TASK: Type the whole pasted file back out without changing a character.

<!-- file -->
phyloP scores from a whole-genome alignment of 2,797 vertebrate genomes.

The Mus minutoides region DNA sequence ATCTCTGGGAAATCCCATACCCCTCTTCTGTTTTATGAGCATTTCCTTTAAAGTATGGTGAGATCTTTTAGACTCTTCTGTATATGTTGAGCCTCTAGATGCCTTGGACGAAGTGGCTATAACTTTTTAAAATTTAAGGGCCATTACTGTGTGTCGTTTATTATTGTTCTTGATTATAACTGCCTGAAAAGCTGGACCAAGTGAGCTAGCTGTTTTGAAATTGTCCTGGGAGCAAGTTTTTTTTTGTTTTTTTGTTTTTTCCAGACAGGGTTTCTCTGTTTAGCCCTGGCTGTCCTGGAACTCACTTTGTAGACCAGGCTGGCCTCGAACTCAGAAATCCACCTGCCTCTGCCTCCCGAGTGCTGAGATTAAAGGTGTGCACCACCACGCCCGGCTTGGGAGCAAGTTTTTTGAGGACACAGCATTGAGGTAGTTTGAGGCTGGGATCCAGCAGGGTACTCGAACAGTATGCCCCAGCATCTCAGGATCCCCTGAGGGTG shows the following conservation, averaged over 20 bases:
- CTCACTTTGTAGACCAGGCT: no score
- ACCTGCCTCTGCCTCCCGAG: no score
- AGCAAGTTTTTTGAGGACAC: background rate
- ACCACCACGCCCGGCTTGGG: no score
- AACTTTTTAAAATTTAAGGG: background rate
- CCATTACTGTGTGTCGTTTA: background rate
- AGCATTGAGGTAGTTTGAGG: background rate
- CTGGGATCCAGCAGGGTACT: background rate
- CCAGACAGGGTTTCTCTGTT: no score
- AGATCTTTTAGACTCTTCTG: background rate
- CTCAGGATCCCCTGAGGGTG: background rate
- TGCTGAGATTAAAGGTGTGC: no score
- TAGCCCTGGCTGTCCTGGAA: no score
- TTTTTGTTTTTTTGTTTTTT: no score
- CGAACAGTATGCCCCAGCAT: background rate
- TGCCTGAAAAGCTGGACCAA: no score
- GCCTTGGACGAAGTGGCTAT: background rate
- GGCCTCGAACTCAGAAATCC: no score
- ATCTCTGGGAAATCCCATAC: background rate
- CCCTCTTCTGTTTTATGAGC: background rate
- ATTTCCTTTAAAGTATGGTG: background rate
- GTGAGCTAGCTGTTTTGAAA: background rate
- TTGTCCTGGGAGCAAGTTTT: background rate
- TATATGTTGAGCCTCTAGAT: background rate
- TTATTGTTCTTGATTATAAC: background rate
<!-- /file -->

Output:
phyloP scores from a whole-genome alignment of 2,797 vertebrate genomes.

The Mus minutoides region DNA sequence ATCTCTGGGAAATCCCATACCCCTCTTCTGTTTTATGAGCATTTCCTTTAAAGTATGGTGAGATCTTTTAGACTCTTCTGTATATGTTGAGCCTCTAGATGCCTTGGACGAAGTGGCTATAACTTTTTAAAATTTAAGGGCCATTACTGTGTGTCGTTTATTATTGTTCTTGATTATAACTGCCTGAAAAGCTGGACCAAGTGAGCTAGCTGTTTTGAAATTGTCCTGGGAGCAAGTTTTTTTTTGTTTTTTTGTTTTTTCCAGACAGGGTTTCTCTGTTTAGCCCTGGCTGTCCTGGAACTCACTTTGTAGACCAGGCTGGCCTCGAACTCAGAAATCCACCTGCCTCTGCCTCCCGAGTGCTGAGATTAAAGGTGTGCACCACCACGCCCGGCTTGGGAGCAAGTTTTTTGAGGACACAGCATTGAGGTAGTTTGAGGCTGGGATCCAGCAGGGTACTCGAACAGTATGCCCCAGCATCTCAGGATCCCCTGAGGGTG shows the following conservation, averaged over 20 bases:
- CTCACTTTGTAGACCAGGCT: no score
- ACCTGCCTCTGCCTCCCGAG: no score
- AGCAAGTTTTTTGAGGACAC: background rate
- ACCACCACGCCCGGCTTGGG: no score
- AACTTTTTAAAATTTAAGGG: background rate
- CCATTACTGTGTGTCGTTTA: background rate
- AGCATTGAGGTAGTTTGAGG: background rate
- CTGGGATCCAGCAGGGTACT: background rate
- CCAGACAGGGTTTCTCTGTT: no score
- AGATCTTTTAGACTCTTCTG: background rate
- CTCAGGATCCCCTGAGGGTG: background rate
- TGCTGAGATTAAAGGTGTGC: no score
- TAGCCCTGGCTGTCCTGGAA: no score
- TTTTTGTTTTTTTGTTTTTT: no score
- CGAACAGTATGCCCCAGCAT: background rate
- TGCCTGAAAAGCTGGACCAA: no score
- GCCTTGGACGAAGTGGCTAT: background rate
- GGCCTCGAACTCAGAAATCC: no score
- ATCTCTGGGAAATCCCATAC: background rate
- CCCTCTTCTGTTTTATGAGC: background rate
- ATTTCCTTTAAAGTATGGTG: background rate
- GTGAGCTAGCTGTTTTGAAA: background rate
- TTGTCCTGGGAGCAAGTTTT: background rate
- TATATGTTGAGCCTCTAGAT: background rate
- TTATTGTTCTTGATTATAAC: background rate